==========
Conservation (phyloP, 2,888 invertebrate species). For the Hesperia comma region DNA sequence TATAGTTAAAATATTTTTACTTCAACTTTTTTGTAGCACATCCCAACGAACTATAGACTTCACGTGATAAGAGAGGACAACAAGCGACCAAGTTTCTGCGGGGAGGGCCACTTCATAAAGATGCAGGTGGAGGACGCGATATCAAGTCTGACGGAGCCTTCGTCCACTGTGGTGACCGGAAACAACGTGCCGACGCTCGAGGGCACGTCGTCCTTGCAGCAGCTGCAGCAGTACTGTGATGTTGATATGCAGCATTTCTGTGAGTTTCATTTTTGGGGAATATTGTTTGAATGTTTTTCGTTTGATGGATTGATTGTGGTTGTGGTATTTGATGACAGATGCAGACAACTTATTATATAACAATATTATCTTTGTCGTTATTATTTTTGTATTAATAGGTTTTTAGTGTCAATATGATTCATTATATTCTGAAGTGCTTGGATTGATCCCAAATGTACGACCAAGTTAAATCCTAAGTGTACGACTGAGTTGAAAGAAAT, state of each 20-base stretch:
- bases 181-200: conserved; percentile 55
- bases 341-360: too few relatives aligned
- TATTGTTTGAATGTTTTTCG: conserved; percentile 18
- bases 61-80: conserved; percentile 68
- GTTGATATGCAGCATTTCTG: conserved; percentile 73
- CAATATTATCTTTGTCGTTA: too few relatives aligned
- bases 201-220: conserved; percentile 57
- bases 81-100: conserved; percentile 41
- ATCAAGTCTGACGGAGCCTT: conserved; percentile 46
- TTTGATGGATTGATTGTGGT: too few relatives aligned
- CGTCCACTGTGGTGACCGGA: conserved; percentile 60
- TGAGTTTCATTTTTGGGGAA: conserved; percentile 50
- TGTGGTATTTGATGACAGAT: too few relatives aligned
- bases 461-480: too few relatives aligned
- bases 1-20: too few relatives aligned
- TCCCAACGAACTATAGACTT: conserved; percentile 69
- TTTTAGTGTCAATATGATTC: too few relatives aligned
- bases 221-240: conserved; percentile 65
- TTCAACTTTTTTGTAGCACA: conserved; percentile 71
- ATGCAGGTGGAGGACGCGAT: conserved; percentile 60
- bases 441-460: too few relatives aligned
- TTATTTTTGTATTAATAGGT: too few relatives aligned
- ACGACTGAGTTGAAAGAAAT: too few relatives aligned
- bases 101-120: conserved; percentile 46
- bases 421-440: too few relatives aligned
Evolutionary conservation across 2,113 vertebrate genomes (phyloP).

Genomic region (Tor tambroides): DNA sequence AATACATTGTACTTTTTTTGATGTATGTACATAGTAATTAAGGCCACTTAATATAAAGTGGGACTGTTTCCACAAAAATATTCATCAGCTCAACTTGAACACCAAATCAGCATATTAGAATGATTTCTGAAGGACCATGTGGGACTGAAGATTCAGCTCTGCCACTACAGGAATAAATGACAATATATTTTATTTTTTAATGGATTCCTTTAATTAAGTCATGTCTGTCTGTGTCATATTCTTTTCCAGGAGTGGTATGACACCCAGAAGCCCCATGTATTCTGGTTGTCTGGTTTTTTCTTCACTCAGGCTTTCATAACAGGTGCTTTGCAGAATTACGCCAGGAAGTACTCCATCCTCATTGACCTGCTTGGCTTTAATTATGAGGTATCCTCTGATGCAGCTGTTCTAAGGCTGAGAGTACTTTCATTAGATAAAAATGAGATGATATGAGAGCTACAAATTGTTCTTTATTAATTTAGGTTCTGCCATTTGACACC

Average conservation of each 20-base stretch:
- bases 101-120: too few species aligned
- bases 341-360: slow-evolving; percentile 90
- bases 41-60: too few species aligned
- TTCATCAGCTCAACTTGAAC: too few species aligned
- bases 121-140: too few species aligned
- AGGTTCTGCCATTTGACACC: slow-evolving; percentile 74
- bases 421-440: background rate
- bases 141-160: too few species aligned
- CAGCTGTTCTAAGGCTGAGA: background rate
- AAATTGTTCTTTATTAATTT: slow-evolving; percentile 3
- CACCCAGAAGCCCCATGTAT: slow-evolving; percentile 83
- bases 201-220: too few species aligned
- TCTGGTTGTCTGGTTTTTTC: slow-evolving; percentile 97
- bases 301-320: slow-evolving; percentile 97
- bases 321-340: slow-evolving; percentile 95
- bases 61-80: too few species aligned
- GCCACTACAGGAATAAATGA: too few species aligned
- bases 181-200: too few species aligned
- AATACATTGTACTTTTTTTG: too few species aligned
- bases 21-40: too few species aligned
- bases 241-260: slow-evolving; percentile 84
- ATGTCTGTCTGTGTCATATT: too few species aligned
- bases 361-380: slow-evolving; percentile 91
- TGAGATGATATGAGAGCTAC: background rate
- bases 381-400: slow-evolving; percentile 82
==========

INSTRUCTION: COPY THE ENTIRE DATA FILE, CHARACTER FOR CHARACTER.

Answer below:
Conservation (phyloP, 2,888 invertebrate species). For the Hesperia comma region DNA sequence TATAGTTAAAATATTTTTACTTCAACTTTTTTGTAGCACATCCCAACGAACTATAGACTTCACGTGATAAGAGAGGACAACAAGCGACCAAGTTTCTGCGGGGAGGGCCACTTCATAAAGATGCAGGTGGAGGACGCGATATCAAGTCTGACGGAGCCTTCGTCCACTGTGGTGACCGGAAACAACGTGCCGACGCTCGAGGGCACGTCGTCCTTGCAGCAGCTGCAGCAGTACTGTGATGTTGATATGCAGCATTTCTGTGAGTTTCATTTTTGGGGAATATTGTTTGAATGTTTTTCGTTTGATGGATTGATTGTGGTTGTGGTATTTGATGACAGATGCAGACAACTTATTATATAACAATATTATCTTTGTCGTTATTATTTTTGTATTAATAGGTTTTTAGTGTCAATATGATTCATTATATTCTGAAGTGCTTGGATTGATCCCAAATGTACGACCAAGTTAAATCCTAAGTGTACGACTGAGTTGAAAGAAAT, state of each 20-base stretch:
- bases 181-200: conserved; percentile 55
- bases 341-360: too few relatives aligned
- TATTGTTTGAATGTTTTTCG: conserved; percentile 18
- bases 61-80: conserved; percentile 68
- GTTGATATGCAGCATTTCTG: conserved; percentile 73
- CAATATTATCTTTGTCGTTA: too few relatives aligned
- bases 201-220: conserved; percentile 57
- bases 81-100: conserved; percentile 41
- ATCAAGTCTGACGGAGCCTT: conserved; percentile 46
- TTTGATGGATTGATTGTGGT: too few relatives aligned
- CGTCCACTGTGGTGACCGGA: conserved; percentile 60
- TGAGTTTCATTTTTGGGGAA: conserved; percentile 50
- TGTGGTATTTGATGACAGAT: too few relatives aligned
- bases 461-480: too few relatives aligned
- bases 1-20: too few relatives aligned
- TCCCAACGAACTATAGACTT: conserved; percentile 69
- TTTTAGTGTCAATATGATTC: too few relatives aligned
- bases 221-240: conserved; percentile 65
- TTCAACTTTTTTGTAGCACA: conserved; percentile 71
- ATGCAGGTGGAGGACGCGAT: conserved; percentile 60
- bases 441-460: too few relatives aligned
- TTATTTTTGTATTAATAGGT: too few relatives aligned
- ACGACTGAGTTGAAAGAAAT: too few relatives aligned
- bases 101-120: conserved; percentile 46
- bases 421-440: too few relatives aligned
Evolutionary conservation across 2,113 vertebrate genomes (phyloP).

Genomic region (Tor tambroides): DNA sequence AATACATTGTACTTTTTTTGATGTATGTACATAGTAATTAAGGCCACTTAATATAAAGTGGGACTGTTTCCACAAAAATATTCATCAGCTCAACTTGAACACCAAATCAGCATATTAGAATGATTTCTGAAGGACCATGTGGGACTGAAGATTCAGCTCTGCCACTACAGGAATAAATGACAATATATTTTATTTTTTAATGGATTCCTTTAATTAAGTCATGTCTGTCTGTGTCATATTCTTTTCCAGGAGTGGTATGACACCCAGAAGCCCCATGTATTCTGGTTGTCTGGTTTTTTCTTCACTCAGGCTTTCATAACAGGTGCTTTGCAGAATTACGCCAGGAAGTACTCCATCCTCATTGACCTGCTTGGCTTTAATTATGAGGTATCCTCTGATGCAGCTGTTCTAAGGCTGAGAGTACTTTCATTAGATAAAAATGAGATGATATGAGAGCTACAAATTGTTCTTTATTAATTTAGGTTCTGCCATTTGACACC

Average conservation of each 20-base stretch:
- bases 101-120: too few species aligned
- bases 341-360: slow-evolving; percentile 90
- bases 41-60: too few species aligned
- TTCATCAGCTCAACTTGAAC: too few species aligned
- bases 121-140: too few species aligned
- AGGTTCTGCCATTTGACACC: slow-evolving; percentile 74
- bases 421-440: background rate
- bases 141-160: too few species aligned
- CAGCTGTTCTAAGGCTGAGA: background rate
- AAATTGTTCTTTATTAATTT: slow-evolving; percentile 3
- CACCCAGAAGCCCCATGTAT: slow-evolving; percentile 83
- bases 201-220: too few species aligned
- TCTGGTTGTCTGGTTTTTTC: slow-evolving; percentile 97
- bases 301-320: slow-evolving; percentile 97
- bases 321-340: slow-evolving; percentile 95
- bases 61-80: too few species aligned
- GCCACTACAGGAATAAATGA: too few species aligned
- bases 181-200: too few species aligned
- AATACATTGTACTTTTTTTG: too few species aligned
- bases 21-40: too few species aligned
- bases 241-260: slow-evolving; percentile 84
- ATGTCTGTCTGTGTCATATT: too few species aligned
- bases 361-380: slow-evolving; percentile 91
- TGAGATGATATGAGAGCTAC: background rate
- bases 381-400: slow-evolving; percentile 82